In literary terms, a climax occurs when the reader knows who "wins" a conflict. In my opinion, the climax occurs in Scene VII, in which Antigone is discovered to have hanged herself. It is a grim win, but a win nonetheless. Creon is not the one who will decide her fate.
Antigone's suicide is one a series of tragedies, all resulting in Creon having lost his battles. His son Haemon has also died (by an accident of his own hand). Here is a summary of that scene:
A messenger enters and reports that Haemon has taken his own life. Eurydice, Creon's wife, comes from the palace to receive this information. She learns how Creon and his men first gave Polyneices an honorable burial, and how, when they came to Antigone's crypt, they found that she had hanged herself. Haemon, in grief, tried to stab his father and, failing this, impaled himself. Eurydice bears this news in silence, returning to the palace.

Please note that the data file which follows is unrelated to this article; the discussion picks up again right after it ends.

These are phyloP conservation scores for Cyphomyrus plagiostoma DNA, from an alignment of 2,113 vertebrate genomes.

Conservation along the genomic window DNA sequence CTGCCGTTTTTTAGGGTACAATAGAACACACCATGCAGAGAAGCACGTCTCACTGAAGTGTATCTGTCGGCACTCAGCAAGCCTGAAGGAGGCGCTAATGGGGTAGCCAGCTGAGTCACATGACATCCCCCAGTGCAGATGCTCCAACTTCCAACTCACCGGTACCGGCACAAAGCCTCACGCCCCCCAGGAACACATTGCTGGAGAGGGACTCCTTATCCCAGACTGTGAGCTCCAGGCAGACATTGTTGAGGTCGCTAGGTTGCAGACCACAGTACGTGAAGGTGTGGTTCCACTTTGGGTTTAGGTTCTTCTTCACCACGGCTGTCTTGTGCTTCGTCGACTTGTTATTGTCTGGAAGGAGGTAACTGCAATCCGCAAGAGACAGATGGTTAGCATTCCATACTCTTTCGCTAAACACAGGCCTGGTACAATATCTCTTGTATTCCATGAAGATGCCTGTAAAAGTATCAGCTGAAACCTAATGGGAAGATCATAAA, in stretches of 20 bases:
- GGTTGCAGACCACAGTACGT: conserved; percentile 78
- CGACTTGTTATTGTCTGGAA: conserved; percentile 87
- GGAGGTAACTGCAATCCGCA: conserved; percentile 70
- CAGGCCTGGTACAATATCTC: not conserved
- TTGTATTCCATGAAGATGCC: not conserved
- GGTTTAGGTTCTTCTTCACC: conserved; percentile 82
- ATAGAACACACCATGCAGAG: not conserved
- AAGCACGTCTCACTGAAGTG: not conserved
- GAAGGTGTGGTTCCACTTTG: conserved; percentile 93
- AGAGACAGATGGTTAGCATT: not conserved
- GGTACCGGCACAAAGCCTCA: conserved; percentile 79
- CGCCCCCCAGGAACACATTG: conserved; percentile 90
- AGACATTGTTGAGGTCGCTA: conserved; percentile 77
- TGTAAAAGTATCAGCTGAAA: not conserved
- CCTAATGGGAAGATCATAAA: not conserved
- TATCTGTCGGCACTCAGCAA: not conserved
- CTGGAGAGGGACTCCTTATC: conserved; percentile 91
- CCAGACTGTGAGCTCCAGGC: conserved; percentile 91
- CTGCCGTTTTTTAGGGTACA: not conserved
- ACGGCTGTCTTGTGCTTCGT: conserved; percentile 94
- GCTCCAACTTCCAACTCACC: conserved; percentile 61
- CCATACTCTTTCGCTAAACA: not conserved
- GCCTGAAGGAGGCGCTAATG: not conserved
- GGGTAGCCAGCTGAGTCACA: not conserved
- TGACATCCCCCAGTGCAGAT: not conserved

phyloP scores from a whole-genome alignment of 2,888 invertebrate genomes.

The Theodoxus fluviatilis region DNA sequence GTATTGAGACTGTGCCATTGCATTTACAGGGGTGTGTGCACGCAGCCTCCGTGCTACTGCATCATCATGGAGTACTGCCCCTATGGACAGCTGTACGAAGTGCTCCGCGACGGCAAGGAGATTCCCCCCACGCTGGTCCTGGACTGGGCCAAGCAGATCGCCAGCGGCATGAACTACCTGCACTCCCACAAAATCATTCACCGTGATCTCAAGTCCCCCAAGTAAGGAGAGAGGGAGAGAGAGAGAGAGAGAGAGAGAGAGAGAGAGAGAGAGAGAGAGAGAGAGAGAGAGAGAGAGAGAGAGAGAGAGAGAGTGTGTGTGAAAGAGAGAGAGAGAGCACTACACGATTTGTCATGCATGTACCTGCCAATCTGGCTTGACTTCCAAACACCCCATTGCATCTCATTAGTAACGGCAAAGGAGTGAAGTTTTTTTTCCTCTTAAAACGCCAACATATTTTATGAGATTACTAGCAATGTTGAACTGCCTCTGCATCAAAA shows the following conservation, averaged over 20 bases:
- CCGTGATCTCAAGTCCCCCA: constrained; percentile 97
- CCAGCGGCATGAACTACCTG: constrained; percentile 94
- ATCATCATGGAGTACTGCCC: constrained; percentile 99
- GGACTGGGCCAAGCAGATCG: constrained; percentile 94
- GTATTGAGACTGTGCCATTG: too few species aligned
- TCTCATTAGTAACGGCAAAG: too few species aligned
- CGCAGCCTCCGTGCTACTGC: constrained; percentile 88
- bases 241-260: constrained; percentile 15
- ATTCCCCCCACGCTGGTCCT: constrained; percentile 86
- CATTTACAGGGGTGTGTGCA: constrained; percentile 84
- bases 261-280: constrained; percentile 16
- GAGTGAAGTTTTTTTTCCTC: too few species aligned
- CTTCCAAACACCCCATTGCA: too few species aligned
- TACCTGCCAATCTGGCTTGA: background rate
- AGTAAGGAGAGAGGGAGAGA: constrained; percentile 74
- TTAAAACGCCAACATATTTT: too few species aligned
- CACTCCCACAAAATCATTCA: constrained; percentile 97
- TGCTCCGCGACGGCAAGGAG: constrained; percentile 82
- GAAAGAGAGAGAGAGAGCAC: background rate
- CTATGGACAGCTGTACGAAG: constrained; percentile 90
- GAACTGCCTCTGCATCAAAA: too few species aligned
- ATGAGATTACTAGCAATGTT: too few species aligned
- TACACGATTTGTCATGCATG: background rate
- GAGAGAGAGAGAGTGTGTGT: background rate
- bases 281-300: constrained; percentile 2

The conclusion of the play will bring all the tragedy home to Creon, who will eventually lose everything, including his wife. Eurydice, too, takes her own life.